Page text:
On January 11, 2012, the Supreme Court decided Perry v. New Hampshire, No. 10-8974, holding that the Supreme Court of New Hampshire properly admitted evidence of an eyewitness identification. When a defendant cannot first establish that there was any improper police conduct in obtaining an identification, the trial court need not conduct a judicial assessment of the reliability of the identification.
Around 3 a.m. on August 15, 2008, the Nashua, New Hampshire Police Department was called to a location where it had been reported that an African-American male was trying to break into cars in the parking lot of an apartment building. After securing the area, police asked the caller's wife to explain what she had seen, and then asked for a more specific description of the man she had seen in the parking lot. She pointed out her kitchen window and said the person she saw breaking into a car was standing in the parking lot, next to a police officer. Perry, the individual standing next to the police officer, was arrested. About a month later, in a photographic array, the eyewitness was unable to identify Perry.
Perry moved to suppress the eyewitness identification of him on the ground that it would violate the Due Process Clause. He argued that the eyewitness saw what amounted to a one-person lineup in the parking lot, which all but guaranteed that she would identify him as the culprit. The New Hampshire Superior Court denied the motion, finding that the eyewitness identification of Perry did not result from an unnecessarily suggestive procedure manufactured by the police. The New Hampshire Supreme Court also rejected Perry's argument and affirmed his conviction.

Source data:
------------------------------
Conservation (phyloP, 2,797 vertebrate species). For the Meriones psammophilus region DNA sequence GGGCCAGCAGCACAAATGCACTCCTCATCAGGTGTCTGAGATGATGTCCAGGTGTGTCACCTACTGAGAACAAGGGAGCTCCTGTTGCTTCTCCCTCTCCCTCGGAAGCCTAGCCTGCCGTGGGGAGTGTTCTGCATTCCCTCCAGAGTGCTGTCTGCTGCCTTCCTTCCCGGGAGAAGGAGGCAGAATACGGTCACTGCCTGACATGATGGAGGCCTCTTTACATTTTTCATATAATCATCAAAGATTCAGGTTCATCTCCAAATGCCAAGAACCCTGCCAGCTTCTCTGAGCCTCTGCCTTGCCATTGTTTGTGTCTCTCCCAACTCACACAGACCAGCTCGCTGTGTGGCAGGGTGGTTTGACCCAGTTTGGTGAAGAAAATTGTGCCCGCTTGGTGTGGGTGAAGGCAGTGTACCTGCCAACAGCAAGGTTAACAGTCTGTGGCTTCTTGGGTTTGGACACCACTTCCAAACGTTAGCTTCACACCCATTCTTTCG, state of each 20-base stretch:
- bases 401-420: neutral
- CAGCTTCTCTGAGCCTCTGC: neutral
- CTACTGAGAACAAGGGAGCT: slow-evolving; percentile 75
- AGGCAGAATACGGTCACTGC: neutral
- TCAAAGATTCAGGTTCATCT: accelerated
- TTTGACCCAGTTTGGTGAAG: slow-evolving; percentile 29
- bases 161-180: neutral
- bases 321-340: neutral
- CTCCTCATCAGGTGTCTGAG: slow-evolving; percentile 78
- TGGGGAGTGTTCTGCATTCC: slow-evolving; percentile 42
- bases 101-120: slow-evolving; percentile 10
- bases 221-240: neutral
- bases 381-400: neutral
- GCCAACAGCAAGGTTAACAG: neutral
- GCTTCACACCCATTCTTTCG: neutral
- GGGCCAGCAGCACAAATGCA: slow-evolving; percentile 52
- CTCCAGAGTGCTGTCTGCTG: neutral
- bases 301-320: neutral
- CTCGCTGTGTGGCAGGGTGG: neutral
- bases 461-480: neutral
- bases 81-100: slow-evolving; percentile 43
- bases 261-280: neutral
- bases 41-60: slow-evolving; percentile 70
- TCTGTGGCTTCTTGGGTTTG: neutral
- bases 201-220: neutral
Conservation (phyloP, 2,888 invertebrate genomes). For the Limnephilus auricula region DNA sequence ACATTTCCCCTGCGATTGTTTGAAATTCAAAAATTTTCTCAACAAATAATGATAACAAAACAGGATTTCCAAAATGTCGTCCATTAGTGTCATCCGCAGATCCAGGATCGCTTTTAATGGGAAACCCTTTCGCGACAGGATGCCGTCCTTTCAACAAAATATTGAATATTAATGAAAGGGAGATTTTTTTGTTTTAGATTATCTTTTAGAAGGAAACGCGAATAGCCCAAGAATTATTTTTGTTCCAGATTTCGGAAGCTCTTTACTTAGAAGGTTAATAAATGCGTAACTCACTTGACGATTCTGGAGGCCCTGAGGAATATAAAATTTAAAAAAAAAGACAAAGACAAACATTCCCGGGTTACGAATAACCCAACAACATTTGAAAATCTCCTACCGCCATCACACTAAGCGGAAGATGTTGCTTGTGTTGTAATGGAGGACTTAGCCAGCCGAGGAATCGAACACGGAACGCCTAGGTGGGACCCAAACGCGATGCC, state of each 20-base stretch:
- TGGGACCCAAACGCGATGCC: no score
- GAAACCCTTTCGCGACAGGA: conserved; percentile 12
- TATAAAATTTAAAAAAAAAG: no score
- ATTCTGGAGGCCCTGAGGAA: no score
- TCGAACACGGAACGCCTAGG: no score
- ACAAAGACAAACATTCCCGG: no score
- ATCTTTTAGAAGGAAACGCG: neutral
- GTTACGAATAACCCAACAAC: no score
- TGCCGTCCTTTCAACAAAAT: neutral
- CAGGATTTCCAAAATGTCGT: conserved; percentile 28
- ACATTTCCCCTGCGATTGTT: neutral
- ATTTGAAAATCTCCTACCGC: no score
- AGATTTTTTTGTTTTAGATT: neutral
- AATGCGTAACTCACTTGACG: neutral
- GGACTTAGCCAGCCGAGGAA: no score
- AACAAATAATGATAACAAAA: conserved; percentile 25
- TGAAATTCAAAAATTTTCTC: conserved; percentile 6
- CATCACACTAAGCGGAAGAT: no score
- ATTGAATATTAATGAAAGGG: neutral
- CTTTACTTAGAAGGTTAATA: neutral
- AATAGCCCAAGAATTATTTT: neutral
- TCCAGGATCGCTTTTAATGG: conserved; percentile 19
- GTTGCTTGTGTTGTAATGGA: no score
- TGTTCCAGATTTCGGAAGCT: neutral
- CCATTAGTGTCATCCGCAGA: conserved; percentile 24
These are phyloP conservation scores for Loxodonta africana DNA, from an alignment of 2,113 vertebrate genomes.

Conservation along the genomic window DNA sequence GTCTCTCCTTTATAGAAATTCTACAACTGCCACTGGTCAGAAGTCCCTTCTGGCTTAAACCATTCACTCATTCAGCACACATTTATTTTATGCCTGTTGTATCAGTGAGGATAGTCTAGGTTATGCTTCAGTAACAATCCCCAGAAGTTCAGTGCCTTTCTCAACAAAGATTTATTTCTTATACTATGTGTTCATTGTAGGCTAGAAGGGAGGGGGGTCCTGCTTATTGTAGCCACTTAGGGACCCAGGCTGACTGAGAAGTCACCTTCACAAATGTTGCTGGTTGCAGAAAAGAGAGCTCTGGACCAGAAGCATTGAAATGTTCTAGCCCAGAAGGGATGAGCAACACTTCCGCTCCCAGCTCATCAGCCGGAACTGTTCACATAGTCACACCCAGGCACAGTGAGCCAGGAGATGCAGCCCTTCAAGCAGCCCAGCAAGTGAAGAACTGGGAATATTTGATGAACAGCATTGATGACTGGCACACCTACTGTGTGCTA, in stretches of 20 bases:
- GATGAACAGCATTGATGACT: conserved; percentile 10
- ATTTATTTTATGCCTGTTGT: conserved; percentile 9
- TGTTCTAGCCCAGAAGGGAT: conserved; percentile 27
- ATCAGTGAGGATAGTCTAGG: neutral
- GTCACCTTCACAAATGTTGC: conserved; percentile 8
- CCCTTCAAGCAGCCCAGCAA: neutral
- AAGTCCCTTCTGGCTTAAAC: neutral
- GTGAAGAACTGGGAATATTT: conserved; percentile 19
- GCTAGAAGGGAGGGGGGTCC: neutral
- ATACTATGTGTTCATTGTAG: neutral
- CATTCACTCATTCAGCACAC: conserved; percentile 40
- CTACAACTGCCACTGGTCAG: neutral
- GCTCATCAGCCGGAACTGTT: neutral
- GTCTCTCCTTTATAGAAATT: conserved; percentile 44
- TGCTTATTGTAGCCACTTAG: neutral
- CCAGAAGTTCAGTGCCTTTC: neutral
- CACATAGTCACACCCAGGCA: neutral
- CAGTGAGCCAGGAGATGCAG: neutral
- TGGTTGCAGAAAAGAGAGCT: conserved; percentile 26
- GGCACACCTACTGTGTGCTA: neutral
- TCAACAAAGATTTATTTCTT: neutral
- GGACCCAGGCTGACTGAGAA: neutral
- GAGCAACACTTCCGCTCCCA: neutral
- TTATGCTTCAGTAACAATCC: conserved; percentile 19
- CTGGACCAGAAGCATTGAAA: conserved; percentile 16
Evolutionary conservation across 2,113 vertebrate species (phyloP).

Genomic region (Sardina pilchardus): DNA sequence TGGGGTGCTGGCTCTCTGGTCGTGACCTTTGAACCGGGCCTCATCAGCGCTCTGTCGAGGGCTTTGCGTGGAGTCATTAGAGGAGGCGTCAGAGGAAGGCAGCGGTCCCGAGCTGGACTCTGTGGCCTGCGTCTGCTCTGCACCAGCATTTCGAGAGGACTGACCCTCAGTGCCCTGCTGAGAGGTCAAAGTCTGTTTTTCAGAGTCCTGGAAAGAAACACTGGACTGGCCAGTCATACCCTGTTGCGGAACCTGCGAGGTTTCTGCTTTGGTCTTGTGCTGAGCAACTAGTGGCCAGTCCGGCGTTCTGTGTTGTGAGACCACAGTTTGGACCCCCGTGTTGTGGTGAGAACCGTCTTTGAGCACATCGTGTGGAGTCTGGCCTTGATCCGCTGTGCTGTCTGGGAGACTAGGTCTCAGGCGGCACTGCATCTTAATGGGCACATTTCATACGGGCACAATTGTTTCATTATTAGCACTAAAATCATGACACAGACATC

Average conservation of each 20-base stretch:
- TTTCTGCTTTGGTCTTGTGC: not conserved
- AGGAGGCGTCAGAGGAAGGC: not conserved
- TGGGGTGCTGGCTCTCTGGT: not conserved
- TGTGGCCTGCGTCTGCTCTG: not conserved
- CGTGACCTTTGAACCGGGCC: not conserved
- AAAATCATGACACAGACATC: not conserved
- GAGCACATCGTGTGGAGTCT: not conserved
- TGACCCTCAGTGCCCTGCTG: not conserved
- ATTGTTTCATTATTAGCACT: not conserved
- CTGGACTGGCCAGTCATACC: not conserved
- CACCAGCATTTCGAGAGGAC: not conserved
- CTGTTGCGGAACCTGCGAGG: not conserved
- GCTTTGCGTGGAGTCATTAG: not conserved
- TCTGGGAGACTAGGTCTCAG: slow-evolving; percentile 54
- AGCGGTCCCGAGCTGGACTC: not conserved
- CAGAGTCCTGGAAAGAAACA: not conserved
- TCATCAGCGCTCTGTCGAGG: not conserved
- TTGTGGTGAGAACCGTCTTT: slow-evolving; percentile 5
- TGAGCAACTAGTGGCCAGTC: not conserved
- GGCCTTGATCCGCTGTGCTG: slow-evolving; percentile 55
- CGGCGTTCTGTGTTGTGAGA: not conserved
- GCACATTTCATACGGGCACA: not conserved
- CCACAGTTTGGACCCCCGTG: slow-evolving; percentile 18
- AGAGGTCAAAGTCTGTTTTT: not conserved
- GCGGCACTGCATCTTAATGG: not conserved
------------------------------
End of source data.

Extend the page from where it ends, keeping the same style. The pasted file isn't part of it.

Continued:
The Supreme Court affirmed. The Court first noted that the Constitution protects a defendant from a conviction based on evidence of questionable reliability, not by prohibiting the evidence, but by affording the defendant means to persuade the jury that the evidence is unreliable. The Court's previous decisions have held that the approach used to determine whether the Due Process Clause requires suppression of an eyewitness identification is a two-step analysis. First, the due process concerns arise only when law enforcement officers use an identification procedure that is both suggestive and unnecessary. Even when the police use such a procedure, suppression is not always required. Rather, as a second step, a trial court should assess on a case-by-case basis whether improper police conduct created a substantial likelihood of misidentification. Perry conceded that law enforcement officials did not arrange the suggestive circumstances surrounding his identification. Because there was no improper police conduct, no further inquiry was required. It was proper for the jury to consider, and assess the reliability of, the identification.
Justice Ginsburg delivered the opinion of the Court, in which Chief Justice Roberts and Justices Scalia, Kennedy, Thomas, Breyer, Alito, and Kagan joined. Justice Thomas filed a concurring opinion. Justice Sotomayor filed a dissenting opinion.